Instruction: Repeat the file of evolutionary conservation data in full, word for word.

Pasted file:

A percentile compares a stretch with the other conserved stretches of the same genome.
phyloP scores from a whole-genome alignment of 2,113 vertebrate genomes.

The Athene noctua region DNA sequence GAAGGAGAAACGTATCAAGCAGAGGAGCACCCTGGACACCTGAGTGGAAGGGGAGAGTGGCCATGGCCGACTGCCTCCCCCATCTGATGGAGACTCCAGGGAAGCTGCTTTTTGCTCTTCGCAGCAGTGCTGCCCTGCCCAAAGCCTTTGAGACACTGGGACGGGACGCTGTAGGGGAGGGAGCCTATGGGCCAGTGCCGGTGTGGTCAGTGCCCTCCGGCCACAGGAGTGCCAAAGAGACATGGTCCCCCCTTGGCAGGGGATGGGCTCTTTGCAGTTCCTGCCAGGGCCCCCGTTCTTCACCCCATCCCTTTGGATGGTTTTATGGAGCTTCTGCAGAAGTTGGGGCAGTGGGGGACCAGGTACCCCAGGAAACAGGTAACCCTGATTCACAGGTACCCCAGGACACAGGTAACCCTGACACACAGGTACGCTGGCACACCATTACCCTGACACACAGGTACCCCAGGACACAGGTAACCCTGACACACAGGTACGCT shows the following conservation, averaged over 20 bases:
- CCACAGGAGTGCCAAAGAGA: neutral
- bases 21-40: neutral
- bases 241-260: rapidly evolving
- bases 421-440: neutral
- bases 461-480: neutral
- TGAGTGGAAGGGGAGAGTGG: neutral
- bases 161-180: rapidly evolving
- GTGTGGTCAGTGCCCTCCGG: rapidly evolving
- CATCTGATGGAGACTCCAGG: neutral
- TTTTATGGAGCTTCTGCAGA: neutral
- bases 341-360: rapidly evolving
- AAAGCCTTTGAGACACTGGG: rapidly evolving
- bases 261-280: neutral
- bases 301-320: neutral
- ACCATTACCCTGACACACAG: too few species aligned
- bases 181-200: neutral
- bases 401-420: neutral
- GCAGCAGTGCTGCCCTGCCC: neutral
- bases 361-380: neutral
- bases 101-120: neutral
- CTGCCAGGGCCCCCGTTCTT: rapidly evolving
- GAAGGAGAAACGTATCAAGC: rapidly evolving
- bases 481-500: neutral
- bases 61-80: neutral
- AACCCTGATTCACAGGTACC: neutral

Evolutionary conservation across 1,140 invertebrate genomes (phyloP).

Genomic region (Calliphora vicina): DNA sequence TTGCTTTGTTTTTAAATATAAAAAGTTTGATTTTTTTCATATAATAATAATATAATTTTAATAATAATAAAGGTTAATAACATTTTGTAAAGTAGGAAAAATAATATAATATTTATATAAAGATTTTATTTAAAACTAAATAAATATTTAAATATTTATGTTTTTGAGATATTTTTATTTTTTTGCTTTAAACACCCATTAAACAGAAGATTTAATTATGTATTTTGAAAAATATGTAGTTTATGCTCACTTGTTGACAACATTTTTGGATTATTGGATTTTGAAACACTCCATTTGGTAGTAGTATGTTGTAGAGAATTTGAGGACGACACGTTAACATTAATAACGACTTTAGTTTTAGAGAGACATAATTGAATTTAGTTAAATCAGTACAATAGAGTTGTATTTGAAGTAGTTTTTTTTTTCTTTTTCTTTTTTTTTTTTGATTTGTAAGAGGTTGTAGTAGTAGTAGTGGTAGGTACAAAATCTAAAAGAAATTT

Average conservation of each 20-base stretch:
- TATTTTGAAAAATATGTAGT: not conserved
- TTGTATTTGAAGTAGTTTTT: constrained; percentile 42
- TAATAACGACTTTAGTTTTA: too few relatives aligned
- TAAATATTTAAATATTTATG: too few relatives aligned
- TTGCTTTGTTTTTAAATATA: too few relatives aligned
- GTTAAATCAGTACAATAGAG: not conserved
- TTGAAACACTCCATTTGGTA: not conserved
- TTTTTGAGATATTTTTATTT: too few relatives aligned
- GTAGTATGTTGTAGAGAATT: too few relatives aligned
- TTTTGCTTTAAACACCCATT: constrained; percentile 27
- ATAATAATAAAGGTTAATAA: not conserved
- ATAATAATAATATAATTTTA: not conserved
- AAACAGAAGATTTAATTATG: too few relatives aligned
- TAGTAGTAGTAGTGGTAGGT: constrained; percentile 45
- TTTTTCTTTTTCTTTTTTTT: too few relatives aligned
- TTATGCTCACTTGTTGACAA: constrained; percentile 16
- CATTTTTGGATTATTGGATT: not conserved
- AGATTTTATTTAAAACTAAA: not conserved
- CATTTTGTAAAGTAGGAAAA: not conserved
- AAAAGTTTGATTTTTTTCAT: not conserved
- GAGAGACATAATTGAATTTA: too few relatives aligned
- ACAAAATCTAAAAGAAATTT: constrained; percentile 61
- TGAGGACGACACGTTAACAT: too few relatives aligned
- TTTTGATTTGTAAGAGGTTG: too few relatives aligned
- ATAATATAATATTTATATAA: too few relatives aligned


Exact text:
A percentile compares a stretch with the other conserved stretches of the same genome.
phyloP scores from a whole-genome alignment of 2,113 vertebrate genomes.

The Athene noctua region DNA sequence GAAGGAGAAACGTATCAAGCAGAGGAGCACCCTGGACACCTGAGTGGAAGGGGAGAGTGGCCATGGCCGACTGCCTCCCCCATCTGATGGAGACTCCAGGGAAGCTGCTTTTTGCTCTTCGCAGCAGTGCTGCCCTGCCCAAAGCCTTTGAGACACTGGGACGGGACGCTGTAGGGGAGGGAGCCTATGGGCCAGTGCCGGTGTGGTCAGTGCCCTCCGGCCACAGGAGTGCCAAAGAGACATGGTCCCCCCTTGGCAGGGGATGGGCTCTTTGCAGTTCCTGCCAGGGCCCCCGTTCTTCACCCCATCCCTTTGGATGGTTTTATGGAGCTTCTGCAGAAGTTGGGGCAGTGGGGGACCAGGTACCCCAGGAAACAGGTAACCCTGATTCACAGGTACCCCAGGACACAGGTAACCCTGACACACAGGTACGCTGGCACACCATTACCCTGACACACAGGTACCCCAGGACACAGGTAACCCTGACACACAGGTACGCT shows the following conservation, averaged over 20 bases:
- CCACAGGAGTGCCAAAGAGA: neutral
- bases 21-40: neutral
- bases 241-260: rapidly evolving
- bases 421-440: neutral
- bases 461-480: neutral
- TGAGTGGAAGGGGAGAGTGG: neutral
- bases 161-180: rapidly evolving
- GTGTGGTCAGTGCCCTCCGG: rapidly evolving
- CATCTGATGGAGACTCCAGG: neutral
- TTTTATGGAGCTTCTGCAGA: neutral
- bases 341-360: rapidly evolving
- AAAGCCTTTGAGACACTGGG: rapidly evolving
- bases 261-280: neutral
- bases 301-320: neutral
- ACCATTACCCTGACACACAG: too few species aligned
- bases 181-200: neutral
- bases 401-420: neutral
- GCAGCAGTGCTGCCCTGCCC: neutral
- bases 361-380: neutral
- bases 101-120: neutral
- CTGCCAGGGCCCCCGTTCTT: rapidly evolving
- GAAGGAGAAACGTATCAAGC: rapidly evolving
- bases 481-500: neutral
- bases 61-80: neutral
- AACCCTGATTCACAGGTACC: neutral

Evolutionary conservation across 1,140 invertebrate genomes (phyloP).

Genomic region (Calliphora vicina): DNA sequence TTGCTTTGTTTTTAAATATAAAAAGTTTGATTTTTTTCATATAATAATAATATAATTTTAATAATAATAAAGGTTAATAACATTTTGTAAAGTAGGAAAAATAATATAATATTTATATAAAGATTTTATTTAAAACTAAATAAATATTTAAATATTTATGTTTTTGAGATATTTTTATTTTTTTGCTTTAAACACCCATTAAACAGAAGATTTAATTATGTATTTTGAAAAATATGTAGTTTATGCTCACTTGTTGACAACATTTTTGGATTATTGGATTTTGAAACACTCCATTTGGTAGTAGTATGTTGTAGAGAATTTGAGGACGACACGTTAACATTAATAACGACTTTAGTTTTAGAGAGACATAATTGAATTTAGTTAAATCAGTACAATAGAGTTGTATTTGAAGTAGTTTTTTTTTTCTTTTTCTTTTTTTTTTTTGATTTGTAAGAGGTTGTAGTAGTAGTAGTGGTAGGTACAAAATCTAAAAGAAATTT

Average conservation of each 20-base stretch:
- TATTTTGAAAAATATGTAGT: not conserved
- TTGTATTTGAAGTAGTTTTT: constrained; percentile 42
- TAATAACGACTTTAGTTTTA: too few relatives aligned
- TAAATATTTAAATATTTATG: too few relatives aligned
- TTGCTTTGTTTTTAAATATA: too few relatives aligned
- GTTAAATCAGTACAATAGAG: not conserved
- TTGAAACACTCCATTTGGTA: not conserved
- TTTTTGAGATATTTTTATTT: too few relatives aligned
- GTAGTATGTTGTAGAGAATT: too few relatives aligned
- TTTTGCTTTAAACACCCATT: constrained; percentile 27
- ATAATAATAAAGGTTAATAA: not conserved
- ATAATAATAATATAATTTTA: not conserved
- AAACAGAAGATTTAATTATG: too few relatives aligned
- TAGTAGTAGTAGTGGTAGGT: constrained; percentile 45
- TTTTTCTTTTTCTTTTTTTT: too few relatives aligned
- TTATGCTCACTTGTTGACAA: constrained; percentile 16
- CATTTTTGGATTATTGGATT: not conserved
- AGATTTTATTTAAAACTAAA: not conserved
- CATTTTGTAAAGTAGGAAAA: not conserved
- AAAAGTTTGATTTTTTTCAT: not conserved
- GAGAGACATAATTGAATTTA: too few relatives aligned
- ACAAAATCTAAAAGAAATTT: constrained; percentile 61
- TGAGGACGACACGTTAACAT: too few relatives aligned
- TTTTGATTTGTAAGAGGTTG: too few relatives aligned
- ATAATATAATATTTATATAA: too few relatives aligned